Funeral Rites for Fr. Cody Unterseher (updated 5/4)

Fr. Cody Unterseher on Easter Sunday
Fr. Cody on Easter morning, Mother Jen Brown in the foreground. Photo by Michael Pollack.


The day was bright, cool, and windy, as mourners gathered at Christ Church Bronxville for the funeral of Cody Unterseher on Saturday, April 28, 2012. After the organ voluntary, the ministers processed to the entry of the church to receive the body. Clouds of incense rose, as the stately procession entered. In addition to the usual ministers, the procession included the full choir and approximately fifteen clergy. Three priests concelebrated at the altar: Mother Jennifer Brown Lanier, assistant priest at Christ Church; Mother Kate Malin, of St. Anne’s in the Fields, Lincoln Massachusetts; and Father David Sibley of St. John’s, Fort Hamilton (in the Bay Ridge section of Brooklyn). Mother Brown presided ably over the celebration, imparting to the solemn gathering her own warm and courageous spirit.

The paschal candle was carried in procession. Pall bearers placed the coffin at the head of the nave, in a space flanked by six tall candlesticks. Large flowering branches on either side of the steps to the choir reminded us that we are still in the season of Easter, and a baptismal hymn before the gospel underlined our sharing in the paschal mystery. Cody once wrote on his Facebook page: “I am a baptized Christian. Above all else, this is what shapes the person I am.”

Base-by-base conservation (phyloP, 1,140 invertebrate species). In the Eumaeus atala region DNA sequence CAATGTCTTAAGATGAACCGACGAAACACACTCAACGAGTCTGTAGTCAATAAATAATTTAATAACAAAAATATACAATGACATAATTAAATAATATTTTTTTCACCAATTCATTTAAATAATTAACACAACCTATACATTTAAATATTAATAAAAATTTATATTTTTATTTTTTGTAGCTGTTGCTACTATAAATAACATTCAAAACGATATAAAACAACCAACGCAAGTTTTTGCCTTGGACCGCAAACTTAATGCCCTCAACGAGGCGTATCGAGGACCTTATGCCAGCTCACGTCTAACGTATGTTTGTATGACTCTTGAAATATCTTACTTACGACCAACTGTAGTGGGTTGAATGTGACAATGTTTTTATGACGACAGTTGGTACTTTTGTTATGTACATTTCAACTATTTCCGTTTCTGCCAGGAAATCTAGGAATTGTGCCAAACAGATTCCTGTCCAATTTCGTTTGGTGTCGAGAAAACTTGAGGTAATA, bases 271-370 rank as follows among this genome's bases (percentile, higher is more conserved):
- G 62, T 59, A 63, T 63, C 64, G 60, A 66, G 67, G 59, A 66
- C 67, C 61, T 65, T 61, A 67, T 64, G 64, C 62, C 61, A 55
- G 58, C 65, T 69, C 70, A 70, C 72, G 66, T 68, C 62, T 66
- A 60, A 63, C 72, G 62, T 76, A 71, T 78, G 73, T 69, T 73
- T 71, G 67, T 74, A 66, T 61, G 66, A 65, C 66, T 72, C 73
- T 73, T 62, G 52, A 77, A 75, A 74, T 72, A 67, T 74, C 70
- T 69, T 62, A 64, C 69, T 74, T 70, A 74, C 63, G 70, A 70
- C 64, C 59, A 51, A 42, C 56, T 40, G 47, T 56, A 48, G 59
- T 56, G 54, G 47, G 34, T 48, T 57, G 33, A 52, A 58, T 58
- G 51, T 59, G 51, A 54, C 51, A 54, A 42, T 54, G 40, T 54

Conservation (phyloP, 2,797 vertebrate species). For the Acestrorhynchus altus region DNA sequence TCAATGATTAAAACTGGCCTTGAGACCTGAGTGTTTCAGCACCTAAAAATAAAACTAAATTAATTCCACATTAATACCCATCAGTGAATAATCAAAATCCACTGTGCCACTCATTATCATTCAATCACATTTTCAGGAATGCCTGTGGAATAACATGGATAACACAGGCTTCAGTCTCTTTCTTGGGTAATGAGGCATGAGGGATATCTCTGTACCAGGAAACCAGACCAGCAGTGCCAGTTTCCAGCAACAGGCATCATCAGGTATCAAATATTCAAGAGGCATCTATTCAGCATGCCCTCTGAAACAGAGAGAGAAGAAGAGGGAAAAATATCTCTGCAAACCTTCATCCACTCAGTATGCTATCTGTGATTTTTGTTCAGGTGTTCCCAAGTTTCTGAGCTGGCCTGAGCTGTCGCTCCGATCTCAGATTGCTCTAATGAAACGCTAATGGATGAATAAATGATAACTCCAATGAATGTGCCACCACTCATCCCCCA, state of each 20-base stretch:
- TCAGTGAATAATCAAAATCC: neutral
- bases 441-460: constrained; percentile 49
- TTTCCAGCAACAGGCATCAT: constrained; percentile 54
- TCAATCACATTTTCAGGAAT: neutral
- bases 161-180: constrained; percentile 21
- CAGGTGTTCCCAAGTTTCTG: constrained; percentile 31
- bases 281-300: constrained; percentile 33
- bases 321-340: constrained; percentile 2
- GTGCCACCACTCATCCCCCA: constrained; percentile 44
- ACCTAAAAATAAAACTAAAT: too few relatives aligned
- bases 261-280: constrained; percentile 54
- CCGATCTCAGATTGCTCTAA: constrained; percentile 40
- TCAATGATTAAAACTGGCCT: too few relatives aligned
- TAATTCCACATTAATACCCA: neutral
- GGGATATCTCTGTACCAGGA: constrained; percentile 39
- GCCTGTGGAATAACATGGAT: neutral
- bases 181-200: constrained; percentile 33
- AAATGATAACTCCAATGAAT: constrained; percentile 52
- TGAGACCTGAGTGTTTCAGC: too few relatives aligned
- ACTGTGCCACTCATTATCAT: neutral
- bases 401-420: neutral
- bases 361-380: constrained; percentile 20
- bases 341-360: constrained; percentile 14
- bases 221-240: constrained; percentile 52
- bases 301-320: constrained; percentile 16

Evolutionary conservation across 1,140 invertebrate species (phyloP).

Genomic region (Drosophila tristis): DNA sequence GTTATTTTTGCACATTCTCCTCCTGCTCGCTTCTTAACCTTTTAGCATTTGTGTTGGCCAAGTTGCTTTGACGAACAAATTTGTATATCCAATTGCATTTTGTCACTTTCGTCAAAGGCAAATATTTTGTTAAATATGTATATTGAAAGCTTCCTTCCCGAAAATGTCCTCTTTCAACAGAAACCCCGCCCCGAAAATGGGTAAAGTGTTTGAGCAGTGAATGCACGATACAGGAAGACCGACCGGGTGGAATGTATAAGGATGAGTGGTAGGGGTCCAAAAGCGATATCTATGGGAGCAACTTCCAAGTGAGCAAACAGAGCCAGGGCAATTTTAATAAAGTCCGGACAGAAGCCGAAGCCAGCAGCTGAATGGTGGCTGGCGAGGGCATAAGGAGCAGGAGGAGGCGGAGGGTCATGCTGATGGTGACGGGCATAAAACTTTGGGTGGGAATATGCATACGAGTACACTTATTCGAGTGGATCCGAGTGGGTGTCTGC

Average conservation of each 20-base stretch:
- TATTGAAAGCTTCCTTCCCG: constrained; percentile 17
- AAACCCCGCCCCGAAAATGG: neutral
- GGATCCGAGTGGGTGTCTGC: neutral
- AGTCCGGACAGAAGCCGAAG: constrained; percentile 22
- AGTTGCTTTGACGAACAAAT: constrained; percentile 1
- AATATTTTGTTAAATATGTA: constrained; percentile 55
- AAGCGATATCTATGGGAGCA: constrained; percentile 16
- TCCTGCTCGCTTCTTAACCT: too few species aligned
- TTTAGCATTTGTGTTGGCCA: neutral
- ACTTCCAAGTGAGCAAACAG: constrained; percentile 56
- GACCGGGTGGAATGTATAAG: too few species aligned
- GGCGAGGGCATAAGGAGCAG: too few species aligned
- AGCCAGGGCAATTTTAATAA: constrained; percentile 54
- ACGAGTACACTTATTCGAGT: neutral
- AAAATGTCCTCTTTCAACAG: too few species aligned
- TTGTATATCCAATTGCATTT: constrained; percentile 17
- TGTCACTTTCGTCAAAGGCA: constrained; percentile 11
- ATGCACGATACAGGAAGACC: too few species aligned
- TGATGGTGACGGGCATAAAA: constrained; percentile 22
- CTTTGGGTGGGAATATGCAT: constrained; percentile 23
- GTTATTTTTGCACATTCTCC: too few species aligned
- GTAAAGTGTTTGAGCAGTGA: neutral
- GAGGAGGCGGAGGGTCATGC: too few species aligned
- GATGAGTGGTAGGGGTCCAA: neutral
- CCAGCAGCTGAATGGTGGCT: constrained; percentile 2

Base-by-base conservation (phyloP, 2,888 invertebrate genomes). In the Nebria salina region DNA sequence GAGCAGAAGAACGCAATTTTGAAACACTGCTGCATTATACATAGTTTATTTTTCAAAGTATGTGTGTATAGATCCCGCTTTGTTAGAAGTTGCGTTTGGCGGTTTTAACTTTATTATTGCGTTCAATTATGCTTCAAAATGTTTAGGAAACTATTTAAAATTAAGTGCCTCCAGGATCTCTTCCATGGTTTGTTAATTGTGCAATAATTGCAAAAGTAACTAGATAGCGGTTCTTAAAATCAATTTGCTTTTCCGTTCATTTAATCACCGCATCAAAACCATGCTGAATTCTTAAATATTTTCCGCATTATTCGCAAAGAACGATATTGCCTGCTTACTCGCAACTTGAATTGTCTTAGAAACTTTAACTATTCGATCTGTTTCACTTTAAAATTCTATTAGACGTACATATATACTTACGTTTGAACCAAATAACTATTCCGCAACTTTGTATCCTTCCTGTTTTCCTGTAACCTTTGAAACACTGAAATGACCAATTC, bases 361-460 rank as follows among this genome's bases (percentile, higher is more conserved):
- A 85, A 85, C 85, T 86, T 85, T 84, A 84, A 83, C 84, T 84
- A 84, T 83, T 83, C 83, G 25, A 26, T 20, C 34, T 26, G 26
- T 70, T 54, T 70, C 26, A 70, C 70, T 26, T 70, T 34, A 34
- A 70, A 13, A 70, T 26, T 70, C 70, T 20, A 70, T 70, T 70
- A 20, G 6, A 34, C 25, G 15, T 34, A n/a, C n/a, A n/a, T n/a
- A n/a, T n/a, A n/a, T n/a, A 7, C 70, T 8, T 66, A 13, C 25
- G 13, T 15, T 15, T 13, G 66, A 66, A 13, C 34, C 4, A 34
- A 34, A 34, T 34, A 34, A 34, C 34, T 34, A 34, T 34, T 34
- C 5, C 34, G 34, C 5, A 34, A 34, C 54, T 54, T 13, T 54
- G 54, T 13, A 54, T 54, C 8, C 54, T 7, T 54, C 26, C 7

Many people had gathered for this Rite of Christian Burial and Mass of the Resurrection. The center section of the church was completely filled, and the side sections were partially filled. The congregation included a strong representation of both Christ Church, and General Theological Seminary, where Cody had studied. Of family there were only two: Carla and Kim Unterseher, Cody’s parents. (Distance was no doubt a factor, as Cody was from North Dakota.)

The night before, more than sixty people had gathered for visitation and a vigil service. Cody’s meticulous attention to liturgical planning was legendary; it was assumed he had made plans for his own funeral. However, because of the unusual circumstances of his illness and death, no one was able to find them. Therefore, his friend, Fr. David Sibley, along with the parish music director, Christopher Wells, put together the vigil service and the funeral liturgy, drawing upon Common Worship as well as The Book of Common Prayer for the texts. (You can see the order of service for the vigil here.) Their diligent efforts to produce something that Cody himself would have wanted yielded wonderful results. (You can see the order of service for the Mass here.)

The Reverend Deacon Kiel Walter Mitchell, associate at St. John’s in Barrington Rhode Island, chanted the gospel from the center of the church. A close friend of Cody’s from seminary, Deacon Mitchell had only recently been ordained. Cody had never seen him serve in this role, but had looked forward to it–making this a poignant choice. Father Sibley preached, giving voice to the shock and sadness of this event, yet drawing the assembly to deeper faith and hope through the gospel. (You can read the text of his homily here.)